EVOD Batteries – Good or Bad?
EVOD Batteries – Good or Bad?
If you’re shopping for a new E-cig, then you’ve doubtlessly realized that you can go two different ways (for the most part) where batteries are concerned. Many vape pens nowadays make use of 510/eGo threaded batteries, which have also come to be known as ‘EVOD’ batteries.
But what a lot of people don’t realize is that the term EVOD is actually a brand-name for a very specific type of 510-threaded battery, made by the company Kanger. The Kanger EVOD Ego battery is one of the most popular vape pen batteries of all time – and is probably the biggest reason for why people tend to sometimes universally refer to all eGo/510 batteries as EVODS.
Therefore, in this blog post, what we will actually be discussing is this… are batteries like the Kanger EVOD eGo better for vaping, or would you be better off buying IMR Lithium ion batteries and a device that can utilize them instead (an example could be the 18650, which can be used in many different vaping devices)?
What is the difference?
510/eGo batteries like the EVOD have a threaded connector that allows them to be connected directly to a tank or cartomizer for use. They also generally come with a charger that allows you to charge them up without taking them apart. These batteries come with a firing button and threads already installed around them, and can be rated at different mAh ratings, depending on how much you spend and on how large the battery is.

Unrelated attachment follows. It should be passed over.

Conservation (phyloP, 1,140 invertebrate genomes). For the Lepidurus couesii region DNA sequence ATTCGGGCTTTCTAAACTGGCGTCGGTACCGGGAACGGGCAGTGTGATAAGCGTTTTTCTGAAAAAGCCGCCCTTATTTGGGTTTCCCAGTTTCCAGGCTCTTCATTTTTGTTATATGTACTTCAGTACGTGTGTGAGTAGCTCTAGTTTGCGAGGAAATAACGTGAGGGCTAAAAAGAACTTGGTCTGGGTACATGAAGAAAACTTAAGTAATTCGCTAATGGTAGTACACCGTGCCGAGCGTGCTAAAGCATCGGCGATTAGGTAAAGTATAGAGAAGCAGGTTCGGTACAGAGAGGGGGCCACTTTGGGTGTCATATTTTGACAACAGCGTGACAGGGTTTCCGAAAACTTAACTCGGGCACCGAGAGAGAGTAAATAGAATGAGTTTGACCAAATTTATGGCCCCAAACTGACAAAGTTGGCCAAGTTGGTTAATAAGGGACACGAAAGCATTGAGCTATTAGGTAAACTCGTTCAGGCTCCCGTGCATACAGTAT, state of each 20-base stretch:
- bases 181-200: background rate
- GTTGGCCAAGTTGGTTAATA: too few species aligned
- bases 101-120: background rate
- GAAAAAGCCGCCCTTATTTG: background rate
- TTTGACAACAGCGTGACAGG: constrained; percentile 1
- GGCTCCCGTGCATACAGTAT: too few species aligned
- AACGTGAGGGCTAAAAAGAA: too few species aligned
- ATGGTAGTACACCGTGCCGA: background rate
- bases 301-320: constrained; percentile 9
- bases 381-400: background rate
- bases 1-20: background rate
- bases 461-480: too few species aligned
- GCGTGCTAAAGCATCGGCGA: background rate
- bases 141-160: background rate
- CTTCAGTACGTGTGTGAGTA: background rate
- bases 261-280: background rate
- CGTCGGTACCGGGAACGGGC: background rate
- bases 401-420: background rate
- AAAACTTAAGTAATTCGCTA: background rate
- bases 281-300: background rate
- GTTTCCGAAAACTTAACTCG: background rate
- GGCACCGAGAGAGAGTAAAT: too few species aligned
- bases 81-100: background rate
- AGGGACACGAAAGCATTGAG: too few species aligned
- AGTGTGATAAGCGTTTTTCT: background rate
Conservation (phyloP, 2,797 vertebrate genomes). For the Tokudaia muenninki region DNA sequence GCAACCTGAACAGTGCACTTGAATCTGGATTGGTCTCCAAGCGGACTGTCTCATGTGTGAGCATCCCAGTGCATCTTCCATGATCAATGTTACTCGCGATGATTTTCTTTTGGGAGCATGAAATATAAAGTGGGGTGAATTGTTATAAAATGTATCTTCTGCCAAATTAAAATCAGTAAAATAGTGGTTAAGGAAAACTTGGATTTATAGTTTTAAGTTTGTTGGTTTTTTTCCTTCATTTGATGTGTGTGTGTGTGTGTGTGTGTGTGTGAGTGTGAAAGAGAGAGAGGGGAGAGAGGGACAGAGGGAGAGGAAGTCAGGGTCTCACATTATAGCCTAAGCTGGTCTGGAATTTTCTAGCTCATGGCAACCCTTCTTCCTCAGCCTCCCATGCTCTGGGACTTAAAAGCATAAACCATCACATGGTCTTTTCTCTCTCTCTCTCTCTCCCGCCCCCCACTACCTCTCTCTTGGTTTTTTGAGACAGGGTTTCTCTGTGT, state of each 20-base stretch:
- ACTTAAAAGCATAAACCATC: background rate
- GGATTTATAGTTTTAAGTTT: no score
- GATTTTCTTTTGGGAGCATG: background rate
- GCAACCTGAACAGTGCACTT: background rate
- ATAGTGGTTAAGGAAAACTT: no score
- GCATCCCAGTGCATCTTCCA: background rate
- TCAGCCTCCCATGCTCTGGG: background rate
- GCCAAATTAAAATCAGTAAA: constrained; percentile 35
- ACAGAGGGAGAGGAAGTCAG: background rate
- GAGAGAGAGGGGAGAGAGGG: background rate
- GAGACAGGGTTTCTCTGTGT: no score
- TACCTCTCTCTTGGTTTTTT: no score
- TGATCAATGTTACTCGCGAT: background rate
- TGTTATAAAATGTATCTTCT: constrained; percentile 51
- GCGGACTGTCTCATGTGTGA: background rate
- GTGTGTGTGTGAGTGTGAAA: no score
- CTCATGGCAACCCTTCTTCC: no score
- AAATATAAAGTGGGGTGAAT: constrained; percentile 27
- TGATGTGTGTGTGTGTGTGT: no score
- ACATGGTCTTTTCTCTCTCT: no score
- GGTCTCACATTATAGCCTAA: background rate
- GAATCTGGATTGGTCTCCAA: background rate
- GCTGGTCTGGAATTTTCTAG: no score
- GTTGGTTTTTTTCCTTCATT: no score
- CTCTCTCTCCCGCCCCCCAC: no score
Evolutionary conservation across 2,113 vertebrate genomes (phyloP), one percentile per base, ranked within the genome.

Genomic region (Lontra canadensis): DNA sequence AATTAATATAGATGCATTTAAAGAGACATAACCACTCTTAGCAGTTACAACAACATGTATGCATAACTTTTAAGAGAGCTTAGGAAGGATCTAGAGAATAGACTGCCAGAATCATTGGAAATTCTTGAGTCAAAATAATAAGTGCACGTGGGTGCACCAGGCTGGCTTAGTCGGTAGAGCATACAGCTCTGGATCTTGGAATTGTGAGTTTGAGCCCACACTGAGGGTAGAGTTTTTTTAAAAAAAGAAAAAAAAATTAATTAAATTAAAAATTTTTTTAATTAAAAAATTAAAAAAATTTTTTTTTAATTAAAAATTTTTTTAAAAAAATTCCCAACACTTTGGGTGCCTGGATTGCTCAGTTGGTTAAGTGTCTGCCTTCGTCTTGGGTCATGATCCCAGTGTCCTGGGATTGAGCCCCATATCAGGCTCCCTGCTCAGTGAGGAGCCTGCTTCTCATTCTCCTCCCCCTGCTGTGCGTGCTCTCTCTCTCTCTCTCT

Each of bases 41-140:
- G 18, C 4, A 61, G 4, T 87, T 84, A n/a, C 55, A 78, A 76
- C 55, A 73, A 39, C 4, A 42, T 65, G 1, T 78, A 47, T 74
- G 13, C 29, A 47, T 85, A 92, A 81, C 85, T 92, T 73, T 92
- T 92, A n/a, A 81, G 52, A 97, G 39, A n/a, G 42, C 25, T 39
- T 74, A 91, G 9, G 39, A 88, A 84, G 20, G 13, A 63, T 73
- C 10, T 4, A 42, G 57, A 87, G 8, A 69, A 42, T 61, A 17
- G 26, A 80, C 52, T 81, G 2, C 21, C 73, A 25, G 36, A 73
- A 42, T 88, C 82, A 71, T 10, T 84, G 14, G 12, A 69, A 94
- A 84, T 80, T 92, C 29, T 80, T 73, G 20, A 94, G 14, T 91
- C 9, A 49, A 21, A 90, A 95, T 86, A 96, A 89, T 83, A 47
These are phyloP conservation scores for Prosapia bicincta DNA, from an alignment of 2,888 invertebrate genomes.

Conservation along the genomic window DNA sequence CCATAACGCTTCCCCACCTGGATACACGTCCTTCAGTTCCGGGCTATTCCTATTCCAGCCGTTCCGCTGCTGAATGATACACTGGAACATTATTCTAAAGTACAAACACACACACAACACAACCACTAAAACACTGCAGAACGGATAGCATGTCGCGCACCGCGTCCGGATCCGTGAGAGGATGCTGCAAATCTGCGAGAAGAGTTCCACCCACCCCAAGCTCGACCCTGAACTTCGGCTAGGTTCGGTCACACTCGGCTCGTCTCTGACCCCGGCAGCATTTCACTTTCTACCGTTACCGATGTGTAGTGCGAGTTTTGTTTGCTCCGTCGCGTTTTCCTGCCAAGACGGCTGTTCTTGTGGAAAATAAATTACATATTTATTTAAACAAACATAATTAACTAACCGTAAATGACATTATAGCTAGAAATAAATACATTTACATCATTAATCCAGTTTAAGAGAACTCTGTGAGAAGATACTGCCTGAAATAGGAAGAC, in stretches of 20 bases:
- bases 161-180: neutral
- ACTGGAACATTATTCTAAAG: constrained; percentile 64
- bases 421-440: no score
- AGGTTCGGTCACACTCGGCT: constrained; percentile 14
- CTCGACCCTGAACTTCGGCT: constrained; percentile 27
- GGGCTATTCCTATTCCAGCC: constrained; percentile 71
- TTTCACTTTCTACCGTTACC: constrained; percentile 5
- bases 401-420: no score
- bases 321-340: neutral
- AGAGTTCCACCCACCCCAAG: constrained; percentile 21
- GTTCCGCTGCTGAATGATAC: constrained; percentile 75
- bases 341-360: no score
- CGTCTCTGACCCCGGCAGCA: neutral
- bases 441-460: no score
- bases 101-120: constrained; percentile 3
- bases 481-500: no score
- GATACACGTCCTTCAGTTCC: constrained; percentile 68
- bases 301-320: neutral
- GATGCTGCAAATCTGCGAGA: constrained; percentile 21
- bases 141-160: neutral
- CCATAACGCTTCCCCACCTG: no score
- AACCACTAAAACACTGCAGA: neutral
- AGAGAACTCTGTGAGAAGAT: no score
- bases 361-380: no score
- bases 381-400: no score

IMR Lithium Ion batteries like the 18650, on the other hand, do not have a firing button, threads, or anything else built onto them. In order for them to be useful, you need some sort of a mod with a battery compartment that accepts that particular battery size and type. Box mods are a very common and popular example of this, and almost always use this type of battery over the threaded eGo style.
Which one is really better?
The truth is that there are advantages to both types of batteries. The threaded eGo/EVOD/510 style lithium ion batteries tend to be a bit more expensive per unit, but all you need in order to use them is some sort of tank or cartomizer that’s suitably matched to the wattage provided by the battery. This makes vaping simple, efficient, and relatively inexpensive as a whole.
But all lithium ions are going to go bad at some point – and when this type goes bad, they’re more expensive to replace.
IMR Lithium ions, like the 18650, on the other hand, are cheaper because they are just a battery with a positive and negative – but by themselves, they’re not of much use to vapers because you can’t attach a tank directly to them. You need some sort of a device to install them in. You may also need to buy a separate charger to charge them with, as not all devices will allow you to charge the battery by plugging the device itself into a charging cable.
In the end, beginner and intermediate vapers will probably appreciate the simplicity of the EVOD/eGo/510 batteries a bit more than advanced vapers will, while advanced vapers will appreciate the potential for the power generated by using one or more IMR Lithium ion battery cells in one vaping device.
One could probably say that batteries like the 18650 are more universal, and that using them will save you money in the long run – but on the other hand, getting set up with this type of a device is going to be noticeably more expensive and complicated.
Which one should you choose?
If you’re new to vaping, you’ll probably find a lot more value in an EVOD/eGo/510 battery for your money. But if you’re experienced and are looking for a more intense vaping experience, this type of battery will probably leave you wanting. At some point, you’ll probably find yourself graduating to larger, more sophisticated devices – and when/if you do, you’ll probably see less of a need for EVOD style batteries.